Adventures in Machine Learning

Master Date and Time Functions in PostgreSQL Database

Exploring Date and Time Functions in PostgreSQL Database

Time is a fundamental aspect of our lives, and it is no different in the world of databases. The ability to manipulate and work with dates and times is an essential skill in database management.

PostgreSQL, an object-relational database, provides various functions for working with dates and times, including LOCALTIMESTAMP and CURRENT_TIMESTAMP. In this article, we will explore these functions and their differences in detail.

Getting current date and time in PostgreSQL database

PostgreSQL provides two functions that allow us to obtain the current date and time: LOCALTIMESTAMP and CURRENT_TIMESTAMP.

Using the

LOCALTIMESTAMP function

The

LOCALTIMESTAMP function returns the current date and time in the local time zone of the machine running PostgreSQL. The syntax of the function is as follows:

LOCALTIMESTAMP([precision])

The precision argument specifies the maximum number of fractional seconds to be returned by the function.

It is an integer enclosed in brackets and ranges from 0 to 6, with 6 being the maximum number of fractional seconds. If the precision argument is not specified, the function returns the timestamp value with six fractional seconds by default.

Date and time format

The timestamp value returned by the

LOCALTIMESTAMP function follows the format ‘YYYY-MM-DD hh:mm:ss.ssssss,’ where YYYY is the year, MM is the month, DD is the day, hh is the hour in 24-hour format, mm is the minute, ss is the second, and ssssss is the number of fractional seconds. For example, the following query returns the current date and time with a precision of three fractional seconds:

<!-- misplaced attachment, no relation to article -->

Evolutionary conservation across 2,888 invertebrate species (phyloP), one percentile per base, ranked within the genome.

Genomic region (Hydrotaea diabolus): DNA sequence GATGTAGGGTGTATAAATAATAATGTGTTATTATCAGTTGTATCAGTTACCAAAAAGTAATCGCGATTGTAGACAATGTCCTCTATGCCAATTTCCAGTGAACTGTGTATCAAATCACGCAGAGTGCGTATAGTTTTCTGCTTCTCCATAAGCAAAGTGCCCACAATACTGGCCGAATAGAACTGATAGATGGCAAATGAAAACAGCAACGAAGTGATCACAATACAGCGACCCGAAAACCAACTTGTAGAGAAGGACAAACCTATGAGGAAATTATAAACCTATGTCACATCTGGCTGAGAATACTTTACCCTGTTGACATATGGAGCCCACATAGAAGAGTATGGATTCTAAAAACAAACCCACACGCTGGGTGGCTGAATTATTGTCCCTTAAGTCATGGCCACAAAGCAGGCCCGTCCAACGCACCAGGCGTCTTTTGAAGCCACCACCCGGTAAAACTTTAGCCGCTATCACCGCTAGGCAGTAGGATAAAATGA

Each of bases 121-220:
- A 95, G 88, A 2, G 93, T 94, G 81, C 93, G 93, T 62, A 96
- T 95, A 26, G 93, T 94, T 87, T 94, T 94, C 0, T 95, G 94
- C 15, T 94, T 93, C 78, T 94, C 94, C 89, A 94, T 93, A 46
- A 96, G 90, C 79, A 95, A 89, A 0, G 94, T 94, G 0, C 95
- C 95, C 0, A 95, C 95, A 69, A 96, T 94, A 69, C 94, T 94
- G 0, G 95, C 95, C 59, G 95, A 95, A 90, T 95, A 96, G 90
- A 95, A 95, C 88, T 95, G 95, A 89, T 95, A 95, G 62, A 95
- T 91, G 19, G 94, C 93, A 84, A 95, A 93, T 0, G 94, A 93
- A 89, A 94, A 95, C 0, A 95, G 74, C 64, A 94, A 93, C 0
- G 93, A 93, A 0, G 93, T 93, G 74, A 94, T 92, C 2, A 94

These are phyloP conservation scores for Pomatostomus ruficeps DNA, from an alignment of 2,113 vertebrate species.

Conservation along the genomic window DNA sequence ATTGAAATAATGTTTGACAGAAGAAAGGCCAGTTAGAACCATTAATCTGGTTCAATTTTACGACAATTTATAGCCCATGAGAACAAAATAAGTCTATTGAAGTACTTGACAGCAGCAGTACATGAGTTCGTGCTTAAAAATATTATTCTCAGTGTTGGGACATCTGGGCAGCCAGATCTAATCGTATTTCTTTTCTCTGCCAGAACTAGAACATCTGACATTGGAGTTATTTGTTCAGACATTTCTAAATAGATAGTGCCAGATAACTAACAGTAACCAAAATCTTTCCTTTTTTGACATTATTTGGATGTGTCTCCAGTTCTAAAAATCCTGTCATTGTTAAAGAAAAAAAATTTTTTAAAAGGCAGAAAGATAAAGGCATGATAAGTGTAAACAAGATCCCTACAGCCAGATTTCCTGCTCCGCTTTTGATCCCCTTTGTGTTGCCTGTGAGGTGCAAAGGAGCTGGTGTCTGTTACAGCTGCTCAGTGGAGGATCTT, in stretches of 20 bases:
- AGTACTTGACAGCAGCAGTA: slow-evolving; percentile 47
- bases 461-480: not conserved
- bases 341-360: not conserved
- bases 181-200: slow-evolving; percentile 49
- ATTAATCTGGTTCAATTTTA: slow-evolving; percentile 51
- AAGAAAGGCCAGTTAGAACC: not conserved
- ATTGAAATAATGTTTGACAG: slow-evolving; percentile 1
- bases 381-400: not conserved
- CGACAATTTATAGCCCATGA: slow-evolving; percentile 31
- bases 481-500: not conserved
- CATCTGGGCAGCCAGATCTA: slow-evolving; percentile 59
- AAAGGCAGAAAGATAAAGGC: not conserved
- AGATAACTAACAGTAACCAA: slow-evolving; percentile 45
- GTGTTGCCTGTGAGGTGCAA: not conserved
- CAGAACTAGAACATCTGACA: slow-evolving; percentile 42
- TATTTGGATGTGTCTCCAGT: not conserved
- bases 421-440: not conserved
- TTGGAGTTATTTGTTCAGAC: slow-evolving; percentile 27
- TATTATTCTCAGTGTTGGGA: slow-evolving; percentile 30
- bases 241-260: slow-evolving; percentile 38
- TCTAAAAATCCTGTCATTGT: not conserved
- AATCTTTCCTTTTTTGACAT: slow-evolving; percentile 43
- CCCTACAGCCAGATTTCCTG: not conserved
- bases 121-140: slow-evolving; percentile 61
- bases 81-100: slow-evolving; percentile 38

SELECT LOCALTIMESTAMP(3);

It returns a value like ‘2021-11-23 15:44:27.378.’

Difference between LOCALTIMESTAMP and CURRENT_TIMESTAMP

LOCALTIMESTAMP and

CURRENT_TIMESTAMP functions both return the current date and time, but there are some differences between them.

LOCALTIMESTAMP function

As mentioned earlier, the

LOCALTIMESTAMP function returns the current date and time in the local time zone of the machine running PostgreSQL. This means that the timestamp value returned by the function may differ depending on the time zone of the machine, even if the server running PostgreSQL is in a different time zone.

CURRENT_TIMESTAMP function

The

CURRENT_TIMESTAMP function also returns the current date and time. However, it returns the timestamp value adjusted to the time zone specified in the time zone offset parameter.

By default, the parameter is set to the time zone of the session. This means that the timestamp value returned by the function will be the same, regardless of the time zone of the machine running PostgreSQL.

Conclusion

In this article, we explored two functions for obtaining the current date and time in PostgreSQL database: LOCALTIMESTAMP and CURRENT_TIMESTAMP. We also discussed their differences and the format of the timestamp value returned by the

LOCALTIMESTAMP function.

As you work with dates and times in PostgreSQL, these functions will be helpful tools in your database management toolkit. In this informative article, we explored the important topic of date and time functions in PostgreSQL databases.

We covered two primary functions for retrieving current date and time information: LOCALTIMESTAMP and CURRENT_TIMESTAMP. We discussed the syntax and formats of each function and highlighted the key differences between them.

As database management becomes increasingly important in today’s world, knowing how to manipulate and work with dates and times is a valuable skill. By understanding these essential functions in PostgreSQL, we can work with a wide range of date-related tasks more effectively to make sure our databases are running smoothly.

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